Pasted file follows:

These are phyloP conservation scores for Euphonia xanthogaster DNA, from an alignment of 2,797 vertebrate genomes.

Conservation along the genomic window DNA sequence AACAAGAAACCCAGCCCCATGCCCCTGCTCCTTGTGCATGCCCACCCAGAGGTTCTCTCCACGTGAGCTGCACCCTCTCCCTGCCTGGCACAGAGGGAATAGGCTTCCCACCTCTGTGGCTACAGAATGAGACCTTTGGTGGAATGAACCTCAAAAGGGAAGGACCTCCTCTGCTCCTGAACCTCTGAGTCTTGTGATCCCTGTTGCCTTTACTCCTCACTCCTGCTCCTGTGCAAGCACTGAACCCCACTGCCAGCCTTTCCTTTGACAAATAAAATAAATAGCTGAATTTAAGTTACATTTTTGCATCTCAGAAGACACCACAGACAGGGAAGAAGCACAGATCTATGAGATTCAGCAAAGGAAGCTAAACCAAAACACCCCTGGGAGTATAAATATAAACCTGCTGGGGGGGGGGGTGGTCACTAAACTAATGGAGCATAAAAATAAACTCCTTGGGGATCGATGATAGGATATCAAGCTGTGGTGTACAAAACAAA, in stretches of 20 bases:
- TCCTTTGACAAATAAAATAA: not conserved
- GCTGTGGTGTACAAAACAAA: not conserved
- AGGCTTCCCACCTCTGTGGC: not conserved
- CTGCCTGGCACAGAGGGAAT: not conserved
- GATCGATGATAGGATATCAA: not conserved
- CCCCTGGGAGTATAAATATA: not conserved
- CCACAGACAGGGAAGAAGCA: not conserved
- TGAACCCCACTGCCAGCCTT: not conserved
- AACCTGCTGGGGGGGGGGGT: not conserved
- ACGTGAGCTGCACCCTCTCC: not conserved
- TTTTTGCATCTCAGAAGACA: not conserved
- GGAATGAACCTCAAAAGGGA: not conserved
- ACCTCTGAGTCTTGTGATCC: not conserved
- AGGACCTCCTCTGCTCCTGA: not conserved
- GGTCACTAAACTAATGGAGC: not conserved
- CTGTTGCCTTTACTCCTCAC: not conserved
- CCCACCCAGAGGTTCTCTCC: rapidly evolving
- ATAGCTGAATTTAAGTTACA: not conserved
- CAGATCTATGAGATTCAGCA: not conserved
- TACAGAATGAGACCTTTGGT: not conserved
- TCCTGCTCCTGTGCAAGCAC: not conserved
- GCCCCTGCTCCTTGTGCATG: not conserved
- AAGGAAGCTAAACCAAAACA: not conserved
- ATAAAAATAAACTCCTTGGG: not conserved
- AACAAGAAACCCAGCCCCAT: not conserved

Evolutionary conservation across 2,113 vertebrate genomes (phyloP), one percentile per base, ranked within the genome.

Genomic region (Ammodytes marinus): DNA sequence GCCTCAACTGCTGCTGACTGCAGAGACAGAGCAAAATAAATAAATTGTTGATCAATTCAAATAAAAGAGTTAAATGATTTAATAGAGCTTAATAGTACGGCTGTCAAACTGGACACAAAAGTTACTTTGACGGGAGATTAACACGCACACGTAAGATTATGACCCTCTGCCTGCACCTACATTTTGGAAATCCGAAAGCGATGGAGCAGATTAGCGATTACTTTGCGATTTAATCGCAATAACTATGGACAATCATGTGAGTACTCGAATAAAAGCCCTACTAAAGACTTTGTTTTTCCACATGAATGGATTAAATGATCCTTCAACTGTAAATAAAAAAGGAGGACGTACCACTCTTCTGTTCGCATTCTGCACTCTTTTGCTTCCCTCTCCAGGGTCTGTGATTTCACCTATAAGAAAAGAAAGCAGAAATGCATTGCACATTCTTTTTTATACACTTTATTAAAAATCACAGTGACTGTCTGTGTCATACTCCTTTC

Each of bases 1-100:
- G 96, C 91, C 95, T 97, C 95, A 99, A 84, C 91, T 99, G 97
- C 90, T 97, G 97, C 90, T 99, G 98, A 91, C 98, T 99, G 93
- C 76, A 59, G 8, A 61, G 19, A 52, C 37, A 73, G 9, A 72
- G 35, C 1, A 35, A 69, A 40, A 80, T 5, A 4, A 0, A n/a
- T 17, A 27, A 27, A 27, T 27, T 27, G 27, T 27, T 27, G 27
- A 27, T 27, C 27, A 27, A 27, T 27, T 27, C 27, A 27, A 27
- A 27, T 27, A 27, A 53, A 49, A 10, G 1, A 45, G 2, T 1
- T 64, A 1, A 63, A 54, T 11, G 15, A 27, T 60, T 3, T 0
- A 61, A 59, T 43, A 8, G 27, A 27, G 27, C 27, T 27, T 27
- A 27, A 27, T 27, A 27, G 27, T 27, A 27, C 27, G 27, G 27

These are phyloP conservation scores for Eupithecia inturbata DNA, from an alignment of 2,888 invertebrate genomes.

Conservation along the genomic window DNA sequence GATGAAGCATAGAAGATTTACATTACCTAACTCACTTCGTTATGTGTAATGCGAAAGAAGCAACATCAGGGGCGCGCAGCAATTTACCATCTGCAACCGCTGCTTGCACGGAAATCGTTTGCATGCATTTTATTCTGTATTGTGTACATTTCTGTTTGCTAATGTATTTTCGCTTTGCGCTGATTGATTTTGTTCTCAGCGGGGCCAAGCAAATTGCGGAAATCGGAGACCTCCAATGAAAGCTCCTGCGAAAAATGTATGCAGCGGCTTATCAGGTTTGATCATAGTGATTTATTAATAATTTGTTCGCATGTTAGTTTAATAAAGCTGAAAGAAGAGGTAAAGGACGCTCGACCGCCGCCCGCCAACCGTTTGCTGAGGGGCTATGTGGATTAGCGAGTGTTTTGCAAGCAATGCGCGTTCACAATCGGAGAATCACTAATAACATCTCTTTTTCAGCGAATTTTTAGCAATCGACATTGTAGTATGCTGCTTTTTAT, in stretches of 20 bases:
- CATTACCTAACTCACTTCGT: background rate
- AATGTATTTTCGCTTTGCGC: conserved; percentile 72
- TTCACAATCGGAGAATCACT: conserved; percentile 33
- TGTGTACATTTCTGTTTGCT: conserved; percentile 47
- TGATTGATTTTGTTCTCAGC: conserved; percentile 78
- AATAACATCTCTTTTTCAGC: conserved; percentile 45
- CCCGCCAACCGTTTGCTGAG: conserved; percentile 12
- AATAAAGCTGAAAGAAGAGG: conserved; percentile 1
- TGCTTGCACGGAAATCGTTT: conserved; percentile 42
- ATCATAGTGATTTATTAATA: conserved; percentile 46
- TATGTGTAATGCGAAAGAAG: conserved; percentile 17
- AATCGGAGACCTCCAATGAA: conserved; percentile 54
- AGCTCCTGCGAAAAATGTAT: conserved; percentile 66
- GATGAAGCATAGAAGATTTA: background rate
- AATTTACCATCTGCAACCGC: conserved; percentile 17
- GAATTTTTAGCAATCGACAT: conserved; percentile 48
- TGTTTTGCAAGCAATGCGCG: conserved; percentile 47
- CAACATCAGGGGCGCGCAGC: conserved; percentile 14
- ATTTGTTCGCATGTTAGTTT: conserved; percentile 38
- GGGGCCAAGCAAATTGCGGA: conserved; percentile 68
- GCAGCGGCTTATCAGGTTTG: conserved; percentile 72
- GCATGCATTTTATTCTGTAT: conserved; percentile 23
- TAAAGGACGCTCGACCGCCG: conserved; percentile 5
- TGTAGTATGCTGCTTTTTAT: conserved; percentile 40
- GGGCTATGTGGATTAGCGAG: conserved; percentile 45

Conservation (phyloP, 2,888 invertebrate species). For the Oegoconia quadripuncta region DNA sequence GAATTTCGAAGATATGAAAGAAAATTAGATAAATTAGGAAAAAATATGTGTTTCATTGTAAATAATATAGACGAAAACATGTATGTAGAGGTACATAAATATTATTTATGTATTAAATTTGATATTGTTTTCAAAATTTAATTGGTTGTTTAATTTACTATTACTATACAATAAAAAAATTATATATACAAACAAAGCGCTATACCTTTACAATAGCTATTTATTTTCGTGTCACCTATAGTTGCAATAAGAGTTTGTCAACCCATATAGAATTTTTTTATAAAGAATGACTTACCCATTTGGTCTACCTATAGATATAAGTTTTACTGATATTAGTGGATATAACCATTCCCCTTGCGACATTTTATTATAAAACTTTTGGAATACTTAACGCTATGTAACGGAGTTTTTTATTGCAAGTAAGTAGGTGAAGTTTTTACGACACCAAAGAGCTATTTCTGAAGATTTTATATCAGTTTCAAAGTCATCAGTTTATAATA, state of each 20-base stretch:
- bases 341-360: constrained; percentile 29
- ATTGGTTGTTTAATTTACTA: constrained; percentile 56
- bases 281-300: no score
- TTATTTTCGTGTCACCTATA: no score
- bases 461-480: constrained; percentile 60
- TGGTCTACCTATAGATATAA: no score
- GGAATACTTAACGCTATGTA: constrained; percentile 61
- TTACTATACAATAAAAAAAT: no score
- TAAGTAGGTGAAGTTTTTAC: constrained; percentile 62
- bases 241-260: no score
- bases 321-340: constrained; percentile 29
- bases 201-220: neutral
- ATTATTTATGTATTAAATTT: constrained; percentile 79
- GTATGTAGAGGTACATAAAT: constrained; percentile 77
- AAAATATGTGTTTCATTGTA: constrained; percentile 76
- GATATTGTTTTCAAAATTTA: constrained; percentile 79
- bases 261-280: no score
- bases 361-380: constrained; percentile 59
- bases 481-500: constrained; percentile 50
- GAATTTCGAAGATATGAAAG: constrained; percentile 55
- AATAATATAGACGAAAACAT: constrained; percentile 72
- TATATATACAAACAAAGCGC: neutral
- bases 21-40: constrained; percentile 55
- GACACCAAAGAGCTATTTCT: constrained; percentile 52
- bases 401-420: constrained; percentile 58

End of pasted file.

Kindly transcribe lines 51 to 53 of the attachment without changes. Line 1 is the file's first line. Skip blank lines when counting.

- TGCTTGCACGGAAATCGTTT: conserved; percentile 42
- ATCATAGTGATTTATTAATA: conserved; percentile 46
- TATGTGTAATGCGAAAGAAG: conserved; percentile 17